Flooded bins

Farmers are rebuilding — and expanding — storage destroyed by the floods of 2019 in western Iowa.

After losing nearly 20,000 bushels of corn last year, David Lueth is feeling more optimistic in 2020.

Lueth farms near Percival, Iowa, in the southwest corner of the state, and the devastating Missouri River floods in 2019 left him needing to repair, and in some cases completely replace, his grain bins. The nearly 20,000 bushels lost on his farm equates to nearly 90% of his corn storage, he said.

“I didn’t want to take it to market,” Lueth said. “I used to have a few farms that I just don’t take to market in the fall, it just didn’t work. You take what the market gives you.”

Lueth said he was able to salvage some of the damaged grain, giving it to a feeder who could utilize it.

“Everybody was saying ‘just spread it out on the ground with a grain cart,’ but I figured with 20,000 bushels, that would be so many trips out there,” he said. “There had to be a use for it, even if I give it away. I didn’t raise it to throw it back in the ground.”

Ag engineer Charles Hurburgh and beef specialist Dan Loy with Iowa State University Extension collaborated on guidelines to follow after grain is damaged due to flooding.

They said grains, particularly soybeans, swell when they get wet, which can cause bolts to shear and holes to elongate in on-farm storage structures.

“Farm bins typically have lighter-grade steel and fasteners than commercial bins,” they wrote in an Extension article in March 2019. “Bin foundations can shift, float or deteriorate from flooding. Inspect structures and foundations carefully, and have an engineering evaluation for larger bins.”

Spoilage can happen quickly and flooded grain typically won’t be able to be sold to any markets. Feeding, like Lueth did, can be a good solution if properly tested.

This year has been significantly different for Lueth and other farmers in the area who had great planting weather and have been able to make significant progress on their crop to replenish those lost stocks.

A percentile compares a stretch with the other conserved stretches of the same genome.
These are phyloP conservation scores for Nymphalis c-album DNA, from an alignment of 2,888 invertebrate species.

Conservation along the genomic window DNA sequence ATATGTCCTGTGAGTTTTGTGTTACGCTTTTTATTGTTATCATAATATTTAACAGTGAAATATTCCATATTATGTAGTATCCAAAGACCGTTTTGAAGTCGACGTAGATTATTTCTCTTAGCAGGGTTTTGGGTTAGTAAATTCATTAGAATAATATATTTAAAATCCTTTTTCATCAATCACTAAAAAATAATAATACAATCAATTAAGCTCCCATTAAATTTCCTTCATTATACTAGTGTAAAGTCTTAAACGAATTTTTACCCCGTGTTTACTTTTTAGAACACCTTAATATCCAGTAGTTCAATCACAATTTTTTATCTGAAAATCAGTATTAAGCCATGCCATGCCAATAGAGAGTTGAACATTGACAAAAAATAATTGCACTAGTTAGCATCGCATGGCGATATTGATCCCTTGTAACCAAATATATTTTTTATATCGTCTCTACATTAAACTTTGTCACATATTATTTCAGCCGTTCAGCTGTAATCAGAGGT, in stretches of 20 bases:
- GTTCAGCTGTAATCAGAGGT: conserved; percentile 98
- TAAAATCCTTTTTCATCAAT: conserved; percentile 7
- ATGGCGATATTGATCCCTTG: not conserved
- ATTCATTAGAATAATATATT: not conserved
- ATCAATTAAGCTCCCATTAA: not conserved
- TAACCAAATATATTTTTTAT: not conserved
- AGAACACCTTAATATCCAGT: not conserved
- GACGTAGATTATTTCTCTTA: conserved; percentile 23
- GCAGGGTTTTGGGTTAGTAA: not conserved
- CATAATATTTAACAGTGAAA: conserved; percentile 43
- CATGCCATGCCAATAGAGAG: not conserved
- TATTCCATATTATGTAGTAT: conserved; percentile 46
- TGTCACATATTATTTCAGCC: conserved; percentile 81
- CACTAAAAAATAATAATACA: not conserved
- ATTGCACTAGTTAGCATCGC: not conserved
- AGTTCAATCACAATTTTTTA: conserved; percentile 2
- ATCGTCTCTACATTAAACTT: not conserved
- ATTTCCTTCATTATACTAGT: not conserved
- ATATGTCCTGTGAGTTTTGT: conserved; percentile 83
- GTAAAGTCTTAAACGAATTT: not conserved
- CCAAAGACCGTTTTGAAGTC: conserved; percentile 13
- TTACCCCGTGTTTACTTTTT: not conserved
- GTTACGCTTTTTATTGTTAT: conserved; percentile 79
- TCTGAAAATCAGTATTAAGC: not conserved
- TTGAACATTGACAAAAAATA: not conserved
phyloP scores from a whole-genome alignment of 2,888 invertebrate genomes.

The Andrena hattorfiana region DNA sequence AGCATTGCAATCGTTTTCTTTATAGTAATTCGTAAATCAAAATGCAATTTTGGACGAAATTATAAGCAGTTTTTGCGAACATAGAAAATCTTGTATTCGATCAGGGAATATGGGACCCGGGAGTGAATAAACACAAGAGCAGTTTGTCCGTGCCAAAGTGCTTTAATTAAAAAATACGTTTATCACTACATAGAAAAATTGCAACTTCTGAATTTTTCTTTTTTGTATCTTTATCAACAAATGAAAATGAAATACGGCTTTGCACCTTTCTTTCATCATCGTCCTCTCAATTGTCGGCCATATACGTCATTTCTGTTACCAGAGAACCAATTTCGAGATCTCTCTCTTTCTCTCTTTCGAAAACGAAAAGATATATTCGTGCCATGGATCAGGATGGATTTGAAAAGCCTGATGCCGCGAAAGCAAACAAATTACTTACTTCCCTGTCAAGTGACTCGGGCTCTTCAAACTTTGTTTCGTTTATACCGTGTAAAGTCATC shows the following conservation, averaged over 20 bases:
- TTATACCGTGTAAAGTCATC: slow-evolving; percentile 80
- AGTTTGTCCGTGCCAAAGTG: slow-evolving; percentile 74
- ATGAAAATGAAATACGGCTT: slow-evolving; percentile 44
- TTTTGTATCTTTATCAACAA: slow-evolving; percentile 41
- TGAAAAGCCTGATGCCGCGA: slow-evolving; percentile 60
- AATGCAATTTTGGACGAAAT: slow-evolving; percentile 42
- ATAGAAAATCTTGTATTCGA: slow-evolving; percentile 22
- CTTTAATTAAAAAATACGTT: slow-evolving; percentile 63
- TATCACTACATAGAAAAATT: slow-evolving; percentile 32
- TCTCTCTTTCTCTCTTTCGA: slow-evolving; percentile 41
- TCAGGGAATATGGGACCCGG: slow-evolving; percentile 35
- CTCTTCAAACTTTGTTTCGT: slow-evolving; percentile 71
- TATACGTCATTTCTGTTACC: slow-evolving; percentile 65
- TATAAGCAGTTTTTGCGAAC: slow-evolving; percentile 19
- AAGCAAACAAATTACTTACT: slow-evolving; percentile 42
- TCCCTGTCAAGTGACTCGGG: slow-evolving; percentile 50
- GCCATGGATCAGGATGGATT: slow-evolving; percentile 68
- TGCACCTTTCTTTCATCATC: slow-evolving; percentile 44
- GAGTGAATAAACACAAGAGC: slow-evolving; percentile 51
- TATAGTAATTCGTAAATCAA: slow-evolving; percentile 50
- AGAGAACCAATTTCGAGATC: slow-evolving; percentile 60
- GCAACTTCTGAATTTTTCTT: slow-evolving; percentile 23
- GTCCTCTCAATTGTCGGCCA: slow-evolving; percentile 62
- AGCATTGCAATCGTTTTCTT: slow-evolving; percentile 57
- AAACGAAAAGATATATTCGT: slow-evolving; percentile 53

Lueth had forward-marketed a good amount of his crop for last year which led to some difficult tasks when contracts came up, but with the way planting season progressed this year, he’s optimistic.

“Right now, everything protected by the levee is up, both beans and corn. It’s looking really good in this area,” he said. “I know I’m going to have the bushels there.”

He said due to low markets right now he hopes he can hold onto his grain until prices jump a little higher.

When Lueth finishes the rebuild of his bins he is expecting to have 2,000 bushels more of storage than he did previously. When it comes to protection he isn’t changing anything with the bins but is focused on the levees that should be there to protect his farm and storage.

“I’m planning on us having federally protected levees and they are adding to it,” he said. “I think we’ve gotten it under control with fish and wildlife taking control of the river, and bringing it back to humanity for agriculture, recreation and navigation.”

Despite the devastating losses, Lueth is using historical reference to stay optimistic moving forward. The last major flooding situation before 2019 came in the 1950s, he said.

However, being a river bottom farmer, he knows it’s a risk that he has to endure.

“I really don’t see it happening again in my lifetime,” he said. “I’m a river bottom farmer — that’s what I am. I know how to do this. I’ve had to plant four different times up to the Fourth of July. We just don’t give up.”